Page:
At that same meeting at ASCO
At that same meeting at ASCO the fly in the ointment was presented. That was GOG protocol 132. This study was done while we were waiting for the data on GOG 111 to mature. This randomized patients with large volume advanced disease to either cisplatin, Taxol or a combination of Taxol plus cisplatin, with the Taxol given as a 24 hour infusion. Again, each regimen was given every three weeks for a total of six cycles.
While we thought we knew what the results of this study would be before we started, and what we found out was that there is no significant different difference in overall survival. The Taxol single agent arm gave a lower response rate and a shorter progression-free survival, but overall survival was exactly the same. You might ask yourself, “Why did this study differ from OV10 and GOG111?” Well the circumstances were quite different. When GOG111 and OV10 were done Taxol was not available for salvage therapy in those countries. In the U.S. for 111 and in Canada and Europe for OV10. So patients who were assigned a Cytoxan/cisplatin did not get salvage Taxol. On the other hand, when this study was done, Taxol was commercially available and in fact what happened was that at the end of six cycles of therapy if patients had any residual disease left, they immediately got salvage therapy.
Patients assigned to the cisplatin arm got Taxol and patients assigned to the Taxol arm got cisplatin.
Patients assigned to the combination arm got a whole hodgepodge of different things, most of which probably did absolutely nothing or even harmed the patient.
So as a result, half the patients got some form of salvage therapy and we believe the crossover to the opposite drug accounts for the blunting of the survival differences that you see in the study. Also this was not merely salvage therapy. This was immediate use of the other drug without waiting for disease progression to take place. So in effect what we were really studying here was sequential cisplatin for six cycles followed by Taxol for 6-12 cycles or Taxol for six cycles followed by cisplatin for six cycles, or concurrent therapy. We proved something here that I think is going to turn out to be very useful for us. We’ve proved that you can give drugs concurrently or sequentially and achieve the same results. That sort of approach is going to be applied in trying to introduce additional active new agents to up front therapy, that is, sequential doublets will probably be used in that experimental approach.
Now the most recent study to be completed was ICON-3, the International Collaborators on Ovarian Neoplasms study number 3. This study was conducted in the United Kingdom and Italy. About 70% of the patients came from the United Kingdom, about 30% from Italy. Patients here were randomized to the experimental arm of Taxol/carboplatin, Taxol given as a three hour infusion followed by carboplatin. Or to one of two control arms. Each institution had to select which control arm the institution would use; either carboplatin alone or a three drug combination of Cytoxan, Adriamycin and cisplatin.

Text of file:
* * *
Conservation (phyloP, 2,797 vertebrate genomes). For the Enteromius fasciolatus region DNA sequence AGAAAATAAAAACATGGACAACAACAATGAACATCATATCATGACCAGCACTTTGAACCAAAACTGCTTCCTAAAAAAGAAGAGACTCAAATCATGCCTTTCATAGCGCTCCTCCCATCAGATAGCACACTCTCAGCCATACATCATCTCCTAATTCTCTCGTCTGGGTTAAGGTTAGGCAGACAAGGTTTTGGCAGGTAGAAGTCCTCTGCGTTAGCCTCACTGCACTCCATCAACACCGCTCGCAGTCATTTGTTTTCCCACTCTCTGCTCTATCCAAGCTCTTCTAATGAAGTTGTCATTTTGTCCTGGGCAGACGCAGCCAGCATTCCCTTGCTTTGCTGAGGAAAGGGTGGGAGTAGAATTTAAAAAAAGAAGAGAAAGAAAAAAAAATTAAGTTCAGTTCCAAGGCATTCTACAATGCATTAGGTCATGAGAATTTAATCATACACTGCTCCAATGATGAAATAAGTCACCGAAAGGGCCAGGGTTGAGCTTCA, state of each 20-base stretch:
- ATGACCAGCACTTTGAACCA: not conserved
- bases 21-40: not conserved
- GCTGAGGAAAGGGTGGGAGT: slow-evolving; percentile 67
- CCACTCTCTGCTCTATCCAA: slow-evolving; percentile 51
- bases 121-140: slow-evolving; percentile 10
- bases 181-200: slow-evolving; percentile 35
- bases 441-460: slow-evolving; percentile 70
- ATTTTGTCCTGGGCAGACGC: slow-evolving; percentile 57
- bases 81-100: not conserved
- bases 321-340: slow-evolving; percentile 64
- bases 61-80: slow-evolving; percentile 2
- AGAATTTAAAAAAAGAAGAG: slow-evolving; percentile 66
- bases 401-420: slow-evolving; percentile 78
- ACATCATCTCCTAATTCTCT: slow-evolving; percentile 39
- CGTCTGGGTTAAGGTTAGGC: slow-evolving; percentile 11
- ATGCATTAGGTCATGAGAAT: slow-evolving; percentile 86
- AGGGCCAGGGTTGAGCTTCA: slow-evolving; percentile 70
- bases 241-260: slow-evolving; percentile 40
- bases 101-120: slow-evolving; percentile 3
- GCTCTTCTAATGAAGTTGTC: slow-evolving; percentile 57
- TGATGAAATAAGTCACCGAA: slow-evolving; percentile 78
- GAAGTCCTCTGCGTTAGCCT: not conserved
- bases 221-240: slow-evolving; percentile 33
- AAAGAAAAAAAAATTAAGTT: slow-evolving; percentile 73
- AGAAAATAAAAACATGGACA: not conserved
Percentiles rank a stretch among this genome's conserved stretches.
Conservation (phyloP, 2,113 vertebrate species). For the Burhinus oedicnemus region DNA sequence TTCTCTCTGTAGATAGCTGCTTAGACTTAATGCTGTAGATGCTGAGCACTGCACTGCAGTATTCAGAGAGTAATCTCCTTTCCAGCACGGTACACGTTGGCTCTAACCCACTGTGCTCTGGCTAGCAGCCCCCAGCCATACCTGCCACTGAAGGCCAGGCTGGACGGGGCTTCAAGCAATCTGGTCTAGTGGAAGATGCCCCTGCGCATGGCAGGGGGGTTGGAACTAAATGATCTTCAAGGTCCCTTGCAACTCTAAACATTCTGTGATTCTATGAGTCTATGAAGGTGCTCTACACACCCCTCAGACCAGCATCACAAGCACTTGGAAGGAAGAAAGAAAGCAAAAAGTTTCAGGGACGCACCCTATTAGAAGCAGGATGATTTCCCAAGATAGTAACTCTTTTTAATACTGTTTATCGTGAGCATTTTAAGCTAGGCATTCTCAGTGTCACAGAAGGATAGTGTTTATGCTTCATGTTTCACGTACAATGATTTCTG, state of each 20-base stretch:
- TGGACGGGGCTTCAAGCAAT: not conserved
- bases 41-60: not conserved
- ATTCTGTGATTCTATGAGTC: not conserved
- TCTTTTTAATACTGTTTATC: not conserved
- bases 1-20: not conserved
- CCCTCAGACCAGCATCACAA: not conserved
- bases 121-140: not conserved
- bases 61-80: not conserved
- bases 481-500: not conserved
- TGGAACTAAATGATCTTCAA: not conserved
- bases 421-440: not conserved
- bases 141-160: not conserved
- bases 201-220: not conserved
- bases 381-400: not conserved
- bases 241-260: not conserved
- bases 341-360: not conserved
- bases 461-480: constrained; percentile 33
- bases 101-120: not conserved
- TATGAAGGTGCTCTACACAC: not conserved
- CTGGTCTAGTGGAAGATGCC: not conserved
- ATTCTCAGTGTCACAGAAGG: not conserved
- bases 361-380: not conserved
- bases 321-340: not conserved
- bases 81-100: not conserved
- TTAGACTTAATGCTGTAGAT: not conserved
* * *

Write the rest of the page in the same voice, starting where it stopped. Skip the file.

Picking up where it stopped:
All stages of the disease were allowed onto this study. So this study includes stage I, stage II, stage III and stage IV patients. One-third of the patients in the study on the control arm also received salvage Taxol. So there will be some blunting of any survival differences as you would expect, because of the salvage therapy. Seventy percent of the control patients received single agent carboplatin as a control, 30% received a three drug combination. Now I should tell you that there was an ICON study, ICON-2, that showed no difference between the three drug combination and carboplatin so it’s reasonable to lump the control arms. Now if you attended ASCO and attended the GYN session you know that the ICON investigators presented the following data; in terms of progression-free survival, no difference between the two arms.
In terms of overall survival, no difference between the two arms. What they did not present was presented by Dr. McGuire in his discussion and was obtained from one of the ICON collaborators and that is a more detailed breakdown of the data. And this is a very important subset analysis; 622 of the patients had stage I disease. Only 83 events had occurred in that subset. Too few events to allow any meaningful conclusions to be drawn. But 1,452 of the patients had either stage III or stage IV disease and among those 1,452 there had been 544 events, enough events to allow valid conclusions to be drawn. In this subset, which is the same subset studied in OV10 and a similar subset to GOG111, hazard ratio was 0.82 and that is statistically significant at a P value of 0.03. So in the same population of patients studies in OV10 and GOG111 you see the same result, a benefit from concurrent Taxol, platinum administration. If you put all four of these trials on the same slide you will note that three of the four, GOG111, OV10 and ICON-3, show a clear value for the Taxol/platinum combination. One, GOG132, shows no difference but is accounted for the immediate rather than the salvage use of the opposite drug. The weight of evidence in these four studies speaks to the standard of care as being a combination of Taxol and platinum. And if you are asked that on the Boards, that’s what your answer is.